As with my children before, this time wasn’t different. And I didn’t really expect it to be. I just didn’t look forward to dealing with the chronic low milk supply that I have. But, at the least, I knew what it was going to be and mentally prepared myself for that.
Breastfeeding is a natural process that provides numerous benefits for both the baby and mother. However, for some mothers, producing enough milk to sustain their newborn can be a significant challenge. Low milk supply, also known as lactation insufficiency, is a common struggle among breastfeeding mothers.
One of the primary challenges of low milk supply is the inability to meet the nutritional needs of the baby. Babies require a certain amount of milk to grow and develop properly, and when the mother is unable to produce enough milk, the baby may experience slow weight gain or even malnourishment. This can lead to health complications for the baby, but most of the time can be remedied by supplementing with donor milk or formula.
In addition to the physical challenges, low milk supply can also take a toll on a mother’s mental health. The stress and pressure of trying to produce enough milk can cause feelings of guilt, anxiety, and inadequacy. Mothers may also feel frustrated, overwhelmed, and even hopeless, especially when they’ve tried all the recommended strategies to increase milk supply, such as increasing frequency of nursing or using breast pumps. It can also lead to post partum depression or anxiety.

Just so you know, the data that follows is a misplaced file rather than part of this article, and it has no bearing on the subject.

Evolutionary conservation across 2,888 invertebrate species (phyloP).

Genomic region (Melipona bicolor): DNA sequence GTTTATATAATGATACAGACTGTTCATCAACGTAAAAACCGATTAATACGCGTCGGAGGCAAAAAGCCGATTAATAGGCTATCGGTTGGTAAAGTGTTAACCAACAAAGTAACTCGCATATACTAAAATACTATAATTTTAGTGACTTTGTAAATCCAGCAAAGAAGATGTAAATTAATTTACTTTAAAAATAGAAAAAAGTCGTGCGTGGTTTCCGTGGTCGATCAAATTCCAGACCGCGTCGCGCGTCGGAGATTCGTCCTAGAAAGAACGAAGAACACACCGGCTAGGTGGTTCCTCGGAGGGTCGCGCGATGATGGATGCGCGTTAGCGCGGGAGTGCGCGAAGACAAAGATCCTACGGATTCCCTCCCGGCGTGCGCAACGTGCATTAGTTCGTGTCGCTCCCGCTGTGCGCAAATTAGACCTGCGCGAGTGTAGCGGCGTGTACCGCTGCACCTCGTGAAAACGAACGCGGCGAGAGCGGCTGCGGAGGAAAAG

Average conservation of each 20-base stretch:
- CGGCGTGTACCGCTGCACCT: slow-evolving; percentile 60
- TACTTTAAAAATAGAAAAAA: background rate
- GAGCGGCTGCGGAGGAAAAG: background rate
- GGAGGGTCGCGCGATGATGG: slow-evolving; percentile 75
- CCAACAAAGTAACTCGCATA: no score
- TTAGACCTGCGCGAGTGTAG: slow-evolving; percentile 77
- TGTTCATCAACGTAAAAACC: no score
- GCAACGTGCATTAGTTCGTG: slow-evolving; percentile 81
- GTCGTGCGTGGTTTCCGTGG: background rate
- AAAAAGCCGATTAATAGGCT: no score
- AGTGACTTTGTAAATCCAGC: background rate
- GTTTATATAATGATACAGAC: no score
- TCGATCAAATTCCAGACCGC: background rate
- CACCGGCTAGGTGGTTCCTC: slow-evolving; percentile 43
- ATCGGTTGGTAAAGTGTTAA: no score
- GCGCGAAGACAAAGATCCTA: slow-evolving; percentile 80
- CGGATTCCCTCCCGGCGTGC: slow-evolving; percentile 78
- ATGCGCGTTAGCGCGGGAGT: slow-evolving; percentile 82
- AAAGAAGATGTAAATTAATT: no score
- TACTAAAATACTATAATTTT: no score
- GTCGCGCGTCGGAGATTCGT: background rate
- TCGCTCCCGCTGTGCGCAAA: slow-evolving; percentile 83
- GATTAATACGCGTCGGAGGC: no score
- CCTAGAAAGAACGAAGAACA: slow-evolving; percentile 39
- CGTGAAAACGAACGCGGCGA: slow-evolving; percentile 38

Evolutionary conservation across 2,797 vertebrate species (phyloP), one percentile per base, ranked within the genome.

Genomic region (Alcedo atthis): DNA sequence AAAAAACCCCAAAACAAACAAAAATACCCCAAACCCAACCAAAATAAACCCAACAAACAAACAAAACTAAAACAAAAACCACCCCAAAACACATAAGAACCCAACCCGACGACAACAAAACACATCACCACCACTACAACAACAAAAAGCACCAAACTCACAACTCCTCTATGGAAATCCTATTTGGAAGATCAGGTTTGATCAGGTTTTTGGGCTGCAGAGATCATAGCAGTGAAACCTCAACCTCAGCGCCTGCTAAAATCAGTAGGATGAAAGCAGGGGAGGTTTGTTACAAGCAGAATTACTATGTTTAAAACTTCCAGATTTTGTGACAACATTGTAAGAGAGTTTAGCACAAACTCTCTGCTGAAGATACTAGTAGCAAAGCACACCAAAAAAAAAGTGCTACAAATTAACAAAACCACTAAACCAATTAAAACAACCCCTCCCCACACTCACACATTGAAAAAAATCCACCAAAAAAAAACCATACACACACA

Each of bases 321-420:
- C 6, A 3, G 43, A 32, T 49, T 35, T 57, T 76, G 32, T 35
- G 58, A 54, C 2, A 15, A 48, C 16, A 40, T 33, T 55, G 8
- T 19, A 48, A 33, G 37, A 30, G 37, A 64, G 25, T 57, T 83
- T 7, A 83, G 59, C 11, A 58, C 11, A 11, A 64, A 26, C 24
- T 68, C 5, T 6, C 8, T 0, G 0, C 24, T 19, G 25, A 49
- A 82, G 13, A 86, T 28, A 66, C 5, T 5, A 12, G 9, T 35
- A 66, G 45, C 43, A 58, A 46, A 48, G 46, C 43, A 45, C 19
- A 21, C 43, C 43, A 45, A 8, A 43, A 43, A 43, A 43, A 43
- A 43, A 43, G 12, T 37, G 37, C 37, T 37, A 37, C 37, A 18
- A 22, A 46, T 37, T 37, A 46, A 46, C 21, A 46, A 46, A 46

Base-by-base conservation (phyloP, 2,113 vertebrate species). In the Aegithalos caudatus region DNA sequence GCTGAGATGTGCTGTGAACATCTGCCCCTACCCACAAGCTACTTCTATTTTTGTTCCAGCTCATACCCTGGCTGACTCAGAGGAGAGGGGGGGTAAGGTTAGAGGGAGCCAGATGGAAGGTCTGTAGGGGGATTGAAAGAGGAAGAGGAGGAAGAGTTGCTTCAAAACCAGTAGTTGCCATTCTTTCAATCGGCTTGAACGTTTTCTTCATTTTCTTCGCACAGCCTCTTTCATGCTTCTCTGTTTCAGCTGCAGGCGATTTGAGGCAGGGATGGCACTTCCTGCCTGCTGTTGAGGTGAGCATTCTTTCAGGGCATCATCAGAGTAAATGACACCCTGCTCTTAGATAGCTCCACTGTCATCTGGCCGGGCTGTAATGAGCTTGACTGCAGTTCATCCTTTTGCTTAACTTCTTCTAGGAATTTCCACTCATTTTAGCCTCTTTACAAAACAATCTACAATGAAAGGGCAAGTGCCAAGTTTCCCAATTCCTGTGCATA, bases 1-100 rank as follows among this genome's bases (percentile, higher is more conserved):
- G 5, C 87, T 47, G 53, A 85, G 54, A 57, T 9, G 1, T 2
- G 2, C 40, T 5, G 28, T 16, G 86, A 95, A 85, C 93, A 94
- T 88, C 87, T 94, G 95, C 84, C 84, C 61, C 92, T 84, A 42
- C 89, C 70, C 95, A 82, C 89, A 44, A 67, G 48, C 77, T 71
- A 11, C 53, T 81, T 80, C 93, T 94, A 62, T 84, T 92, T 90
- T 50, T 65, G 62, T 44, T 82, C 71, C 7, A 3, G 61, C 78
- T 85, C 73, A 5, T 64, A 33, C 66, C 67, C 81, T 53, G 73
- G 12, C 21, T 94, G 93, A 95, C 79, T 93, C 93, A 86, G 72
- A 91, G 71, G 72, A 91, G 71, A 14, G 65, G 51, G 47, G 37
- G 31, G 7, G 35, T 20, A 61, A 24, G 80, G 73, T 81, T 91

Low milk supply can also interfere with bonding between the mother and baby. Breastfeeding is a special and intimate experience that allows for skin-to-skin contact and promotes the release of bonding hormones. When low milk supply prevents successful breastfeeding, mothers may feel like they are missing out on this essential connection with their baby. This is especially true if the mother is pumping frequently, as it takes time being away from hands on with baby.
Finally, low milk supply can also impact the mother’s decision to continue breastfeeding. If the struggles continue for an extended period, some mothers may feel discouraged and choose to switch to formula feeding. This decision can also trigger feelings of guilt or shame, which can further worsen the mother’s mental health. Even though there is help out there for mothers, sometimes it is not easy to reach out for it.
Low milk supply can be a significant challenge for new mothers, affecting not only their baby’s health but also their mental and emotional well-being. Mothers should seek support from lactation consultants, peer groups, and healthcare providers to navigate this challenge and find the best solution for their unique circumstances. There are local branches of the LLL internationally, and can be a great resource to mothers. A wonderful and knowledgeable lactation consultant can do wonders for the mother and baby.